Image Stabilization and Multi-Axis Patterned Motion Simulation

Motion simulation is crucial in the evaluation of many devices, including vibrating testing of vehicles or airplanes, response testing of accelerometers or gyroscopes and image sensors such as those used in high end cameras and smartphones. Repeatable multi-axis motion simulation can help tweak advanced algorithms in image stabilization systems and verify the performance of opto-mechanical or electronic stabilizers.

Miniature hexapod 6-axis motion system (model H-811 from PI, shown above) simulates camera shake for testing image stabilization systems according to the CIPA (Certificate of Registration of Vibratory Apparatus) standard. (Photo courtesy Image Engineering)


Standards for Image Stabilization Tests

The Camera and Imaging Product Association (CIPA), an international alliance of camera manufacturers similar to an ISO committee established standards for the test and evaluation of image stabilization systems. DC-011-2015 is its latest standard for motion simulation test conditions.

For high quality test results, motion simulators need to provide motion highly repeatable with precisely the same dynamics as the original motion they are trying to simulate. This involves running high-precision trajectories with the corresponding dynamics in multiple axes.

Travel Range and Tilt Angles

In addition to oscillation mode, the H-811.S11 can also be used in positioning mode, providing resolution down to 100 nanometers with linear travel ranges up to 34 mm and rotary angles up to 42°. In positioning mode, the hexapod can be used for precision alignment and assembly of sensitive equipment, such as opto-mechanical parts and photonics components.

For larger travel ranges and higher loads, the H-840 Hexapod is available. It provides load capacity to 30 kg and travel ranges to 100mm linear and 60° rotational. See video below:

Drone testing (image stabilization system of a quadcopter) with an H-840 hexapod. The video explains the function and advantages of PI’s hexapod systems. (Image: PI)

Hexapods in Astronomy: Image Stabilization in Telescopes and on Suborbital Balloons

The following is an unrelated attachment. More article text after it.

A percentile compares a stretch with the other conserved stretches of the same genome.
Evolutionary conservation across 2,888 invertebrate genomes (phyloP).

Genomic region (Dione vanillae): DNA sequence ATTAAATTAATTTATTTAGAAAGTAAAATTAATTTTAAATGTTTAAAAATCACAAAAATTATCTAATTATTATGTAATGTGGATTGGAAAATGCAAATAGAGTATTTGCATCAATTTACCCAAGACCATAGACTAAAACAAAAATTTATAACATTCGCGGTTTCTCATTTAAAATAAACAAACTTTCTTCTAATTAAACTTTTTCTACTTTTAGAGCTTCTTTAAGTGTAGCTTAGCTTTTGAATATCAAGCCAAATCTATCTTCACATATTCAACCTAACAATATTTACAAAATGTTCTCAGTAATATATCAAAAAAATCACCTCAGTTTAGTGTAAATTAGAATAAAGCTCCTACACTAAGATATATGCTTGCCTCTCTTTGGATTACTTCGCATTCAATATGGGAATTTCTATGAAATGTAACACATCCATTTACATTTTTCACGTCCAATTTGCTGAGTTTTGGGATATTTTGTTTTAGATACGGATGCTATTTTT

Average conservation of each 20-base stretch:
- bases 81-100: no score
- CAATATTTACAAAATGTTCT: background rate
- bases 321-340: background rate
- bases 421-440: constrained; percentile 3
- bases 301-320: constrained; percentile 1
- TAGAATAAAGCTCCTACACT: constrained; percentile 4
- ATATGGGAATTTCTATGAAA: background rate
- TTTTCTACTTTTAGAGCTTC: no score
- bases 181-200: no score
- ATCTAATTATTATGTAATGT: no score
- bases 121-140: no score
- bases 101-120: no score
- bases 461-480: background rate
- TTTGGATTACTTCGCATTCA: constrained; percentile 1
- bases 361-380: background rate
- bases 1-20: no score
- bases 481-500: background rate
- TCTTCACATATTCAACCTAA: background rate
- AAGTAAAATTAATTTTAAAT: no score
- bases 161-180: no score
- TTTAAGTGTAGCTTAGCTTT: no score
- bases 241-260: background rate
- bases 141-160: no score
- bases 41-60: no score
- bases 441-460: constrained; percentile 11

The H-811 compact hexapod has also been proposed for image stabilization to improve optical resolution in suborbital balloon missions. Alexander Miller, Paul Scowen, and Todd Veach estimate, in their recent paper “Focal plane actuation by hexapod for the development of a high-resolution suborbital telescope”, a significant improvement in optical performance. The calculated angular resolution for a 30-inch-class telescope would amount to 0.1 arc seconds, very close the performance of the Hubble telescope. The full article is available here.

Higher Loads, Stabilization of Motion on Moving Vehicles and Vessels

In addition to image stabilization, sometimes heavier loads need to be stabilized. The H-900KSCO Hexapod can handle loads up to 60kg, while providing motion ranges to 200mm (XYZ) and 66° (pitch, yaw and roll). It provides velocity to 80mm/sec  and 30°/sec, respectively.

Six-Axis Motion – Parallel Kinematics Advantages

Thanks to their parallel kinematic design with very low inertia and symmetrical dynamic performance, Hexapods are the system of choice. They allow precise and exact repeatable motion in the X, Y, Z and pitch yaw and roll axes.

Two PI hexapod systems have currently been CIPA certified for highly dynamic simulation of predefined motion for use in image stabilization systems. For larger loads and travel ranges, the H-840 model and for testing of compact devices, the new H-811.S11. The H-811 is a compact, high-dynamics multi-axis motion simulator based on PI’s successful standard 6-axis mini hexapod series.

Wave Generating Motion Controller

The hexapod is driven by a motion controller equipped with a wave generator for sine oscillations. Predefined motion profiles can be saved. Digital I/O interfaces also enable external triggering and synchronous data recording.

>More information on patterned motion generation with Hexapods 


Voice Coil Drive Technologies for Higher Dynamics / Speed

Hexapods with electromagnetic brushless servo motors and ball-screw actuators can provide an excellent balance of high load capacity, stiffness, and low power consumption. With the appropriate mechanical design of the drivetrain and sensor technology, they achieve accelerations to 2 g. They also provide an inherently stiff drive mechanical design, that can even hold a position on power off.

Even higher dynamic performance is feasible with voice coil drives (inherently soft) such as used in the H-860KMAG  flexure guided, direct drive hexapod (shown left). Here accelerations to 4 g with velocities of several hundred mm/s are possible. The special design includes zero wear and tear flexure guides and joints and completely dispenses with rolling or frictional elements. The result is zero-backlash motion without vibrational noise caused by traditional mechanical bearings and. Undesired frequency components coupled in from the mechanical system cannot influence the measurement.

Piezo hexapods provide dynamics in the kHz range, with short travel ranges. Applications are found in dynamic error correction in combination with long travel positioning systems. For example, a piezo hexapod can correct eccentricity,  runout, and wobble of even the best rotation stage into the nanometer and nanoradian range.

Other Hexapod Family Members

PI’s hexapod family consists of nearly one hundred members, from palm-sized units to high-load systems capable of positioning several tons with sub-micron precision. Applications span from medical engineering to silicon photonics and aerospace/astronomy.


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